In our very small and limited research among composers who dedicated their attention and works to the First World War, it seems that a kind of "British wave" is somehow slowly emerging. This means that in that island we detect some prominent cases but of course this does not mean that the history of First World War in music is all there. And after the "Pastoral Symphony" by Ralph Vaughan Williams, today we share with our readers the case of John Foulds, author of "A World Requiem" (also known as Op. 60, according to the sequence of his compositions) a symphonic work crowded with soloists and choirs. This work was conceived in the years 1919-1921 immediately after the end of the Great War and ideally combines the memory the dead of the all the belligerent countries and the deep liturgical sense of all requiems. Foulds’ War Requiem is based on texts from the Bible, from the Christian writer and preacher John Bunyam and from the mystic Indian poet and saint Kabīr. An interesting article on this work was released by The Independent (you can find it here).

The performance we listened to is the one issued by Chandos Recordings in 2008, ninety years after the end of the war. Today it seems that a huge work of knowledge around the music of and on WWI is strongly required. We are not still able to see something significant around. If you disagree with this impression and you know something that is worth a recommendation, don’t forget to share it with us like some of you are already doing on Twitter. In the meanwhile, we can count also on Youtube to listen part of this work of John Foulds.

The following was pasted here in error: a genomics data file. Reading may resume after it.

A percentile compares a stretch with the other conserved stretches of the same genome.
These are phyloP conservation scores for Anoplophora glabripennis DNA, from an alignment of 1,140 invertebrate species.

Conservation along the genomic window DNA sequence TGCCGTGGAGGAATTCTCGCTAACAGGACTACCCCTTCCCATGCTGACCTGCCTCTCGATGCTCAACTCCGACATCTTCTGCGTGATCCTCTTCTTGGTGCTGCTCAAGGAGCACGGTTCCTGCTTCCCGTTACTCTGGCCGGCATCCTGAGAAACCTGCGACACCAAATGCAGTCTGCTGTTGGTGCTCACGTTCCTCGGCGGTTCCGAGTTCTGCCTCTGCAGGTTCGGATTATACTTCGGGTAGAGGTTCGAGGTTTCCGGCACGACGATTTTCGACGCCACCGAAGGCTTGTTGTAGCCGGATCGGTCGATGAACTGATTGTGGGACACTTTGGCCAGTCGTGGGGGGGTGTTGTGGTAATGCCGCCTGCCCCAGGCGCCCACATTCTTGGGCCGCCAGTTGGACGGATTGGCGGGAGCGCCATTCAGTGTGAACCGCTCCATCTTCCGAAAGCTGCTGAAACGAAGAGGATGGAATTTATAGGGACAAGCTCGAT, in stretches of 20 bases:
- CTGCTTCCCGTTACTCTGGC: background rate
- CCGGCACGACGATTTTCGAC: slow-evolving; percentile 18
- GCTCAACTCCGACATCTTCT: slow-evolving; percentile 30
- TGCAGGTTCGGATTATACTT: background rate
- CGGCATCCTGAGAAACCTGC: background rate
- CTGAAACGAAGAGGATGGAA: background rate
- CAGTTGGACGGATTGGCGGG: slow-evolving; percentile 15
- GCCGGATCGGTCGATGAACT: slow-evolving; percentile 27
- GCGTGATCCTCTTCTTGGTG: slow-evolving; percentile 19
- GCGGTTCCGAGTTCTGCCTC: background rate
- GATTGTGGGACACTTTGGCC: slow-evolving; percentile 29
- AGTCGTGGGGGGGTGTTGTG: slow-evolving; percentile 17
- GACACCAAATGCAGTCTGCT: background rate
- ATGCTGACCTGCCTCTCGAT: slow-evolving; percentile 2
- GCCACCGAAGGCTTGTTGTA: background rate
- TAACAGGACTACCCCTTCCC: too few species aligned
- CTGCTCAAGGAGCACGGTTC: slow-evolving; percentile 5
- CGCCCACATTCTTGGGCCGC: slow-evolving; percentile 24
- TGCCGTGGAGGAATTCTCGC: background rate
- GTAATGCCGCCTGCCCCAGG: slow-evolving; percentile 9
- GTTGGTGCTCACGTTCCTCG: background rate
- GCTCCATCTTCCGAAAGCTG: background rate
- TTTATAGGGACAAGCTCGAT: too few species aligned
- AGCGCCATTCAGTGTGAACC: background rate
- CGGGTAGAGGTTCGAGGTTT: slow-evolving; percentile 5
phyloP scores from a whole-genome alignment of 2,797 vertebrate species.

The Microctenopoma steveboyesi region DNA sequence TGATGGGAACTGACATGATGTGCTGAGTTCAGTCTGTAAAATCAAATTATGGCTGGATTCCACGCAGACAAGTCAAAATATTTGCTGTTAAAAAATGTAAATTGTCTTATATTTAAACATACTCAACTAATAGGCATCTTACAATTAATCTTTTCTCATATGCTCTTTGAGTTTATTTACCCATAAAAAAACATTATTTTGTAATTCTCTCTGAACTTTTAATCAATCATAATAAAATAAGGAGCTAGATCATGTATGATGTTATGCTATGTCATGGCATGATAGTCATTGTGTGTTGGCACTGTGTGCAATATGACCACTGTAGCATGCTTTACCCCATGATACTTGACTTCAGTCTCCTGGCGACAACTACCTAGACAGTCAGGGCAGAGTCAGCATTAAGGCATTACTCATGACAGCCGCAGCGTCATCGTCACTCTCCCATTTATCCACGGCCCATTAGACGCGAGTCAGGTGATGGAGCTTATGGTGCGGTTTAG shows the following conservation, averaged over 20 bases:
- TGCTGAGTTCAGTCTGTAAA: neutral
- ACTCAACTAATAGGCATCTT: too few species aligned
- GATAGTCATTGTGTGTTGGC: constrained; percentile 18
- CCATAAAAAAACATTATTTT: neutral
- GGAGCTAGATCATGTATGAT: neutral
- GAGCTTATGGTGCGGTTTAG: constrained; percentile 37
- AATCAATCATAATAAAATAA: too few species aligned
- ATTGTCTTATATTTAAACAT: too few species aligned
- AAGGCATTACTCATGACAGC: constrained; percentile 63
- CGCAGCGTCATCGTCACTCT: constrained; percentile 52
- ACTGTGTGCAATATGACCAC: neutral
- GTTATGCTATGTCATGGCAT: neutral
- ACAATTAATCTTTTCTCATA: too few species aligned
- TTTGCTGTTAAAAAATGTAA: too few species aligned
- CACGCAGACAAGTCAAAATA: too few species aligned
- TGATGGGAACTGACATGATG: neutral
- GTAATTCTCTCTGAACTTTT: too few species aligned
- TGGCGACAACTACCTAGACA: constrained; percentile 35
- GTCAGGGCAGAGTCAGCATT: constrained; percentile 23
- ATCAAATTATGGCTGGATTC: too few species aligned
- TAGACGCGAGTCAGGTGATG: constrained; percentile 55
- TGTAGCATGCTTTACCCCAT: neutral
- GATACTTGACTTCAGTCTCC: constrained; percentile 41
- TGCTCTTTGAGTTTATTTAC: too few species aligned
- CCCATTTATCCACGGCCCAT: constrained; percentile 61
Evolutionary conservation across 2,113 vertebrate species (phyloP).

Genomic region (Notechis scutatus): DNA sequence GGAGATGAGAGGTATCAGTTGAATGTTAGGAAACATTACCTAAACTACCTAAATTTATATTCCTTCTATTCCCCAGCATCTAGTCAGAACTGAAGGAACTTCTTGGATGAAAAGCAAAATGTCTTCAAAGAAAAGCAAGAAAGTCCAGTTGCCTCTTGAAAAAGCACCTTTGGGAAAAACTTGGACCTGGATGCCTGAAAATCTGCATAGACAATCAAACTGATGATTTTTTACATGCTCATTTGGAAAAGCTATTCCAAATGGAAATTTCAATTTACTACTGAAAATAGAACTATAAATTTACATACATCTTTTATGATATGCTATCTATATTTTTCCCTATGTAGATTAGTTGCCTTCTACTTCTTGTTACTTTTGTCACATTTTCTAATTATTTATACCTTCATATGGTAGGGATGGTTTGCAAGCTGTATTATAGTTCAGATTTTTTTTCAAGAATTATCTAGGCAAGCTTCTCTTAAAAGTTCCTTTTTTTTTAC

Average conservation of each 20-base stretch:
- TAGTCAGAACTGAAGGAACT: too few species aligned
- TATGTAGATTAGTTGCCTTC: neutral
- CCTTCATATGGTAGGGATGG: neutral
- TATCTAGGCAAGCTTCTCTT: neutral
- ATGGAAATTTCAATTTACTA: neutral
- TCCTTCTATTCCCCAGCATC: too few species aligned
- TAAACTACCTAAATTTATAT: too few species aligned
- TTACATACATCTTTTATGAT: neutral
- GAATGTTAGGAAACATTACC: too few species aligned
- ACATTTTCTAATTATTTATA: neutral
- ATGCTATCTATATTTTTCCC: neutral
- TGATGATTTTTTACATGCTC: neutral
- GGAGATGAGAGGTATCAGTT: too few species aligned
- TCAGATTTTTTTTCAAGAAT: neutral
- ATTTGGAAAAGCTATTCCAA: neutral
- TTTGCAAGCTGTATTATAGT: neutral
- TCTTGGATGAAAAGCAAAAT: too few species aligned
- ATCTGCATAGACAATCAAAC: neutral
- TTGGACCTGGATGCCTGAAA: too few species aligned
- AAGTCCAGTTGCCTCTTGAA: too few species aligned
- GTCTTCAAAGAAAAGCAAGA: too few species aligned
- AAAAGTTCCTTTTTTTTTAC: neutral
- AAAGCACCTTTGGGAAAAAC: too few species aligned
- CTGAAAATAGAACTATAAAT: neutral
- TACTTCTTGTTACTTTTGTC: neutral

First World War one day itineraries through Italy. Suggestion no. 15: Col Fenilon and Col Moschin

Monte Grappa #3

Roman Column on Col Moschin

This new itinerary enables the visitor to discover a place, which became legendary during the late spring 1918, namely Col Moschin. The Italian front line ran at that time from Monfenera up to the eastern edge of the Grappa range, where the strongholds of Col del Miglio, Col Fenilon and Col Fagheron dominated the Brenta river Valley and its entry into the plain, representing therefore a critical point. The positioning of the Italian troops was here particularly difficult, since they were holding on to the mountain areas closest to the plains, along the cliff edge. In the early morning of June 15th the so called Battaglia del Solstizio started with the intent to attack from Grappa and reach via Vicenza the plain. At the beginning the Austrian assault, protected by the fog, succeeded in breaking through the front lines and in conquering the main enemy’s outposts. But already the day after a small Italian unit got back all the positions. The reconquest of Col Moschin was assured by a raid of the Arditi, whose feat is still commemorated with a roman column and a plaque on its summit. The itinerary is very simple, only during the winter it could be difficult because of the snow on the top. With an altitude gap of more the 1.000 meters, it takes about 5 hours all together.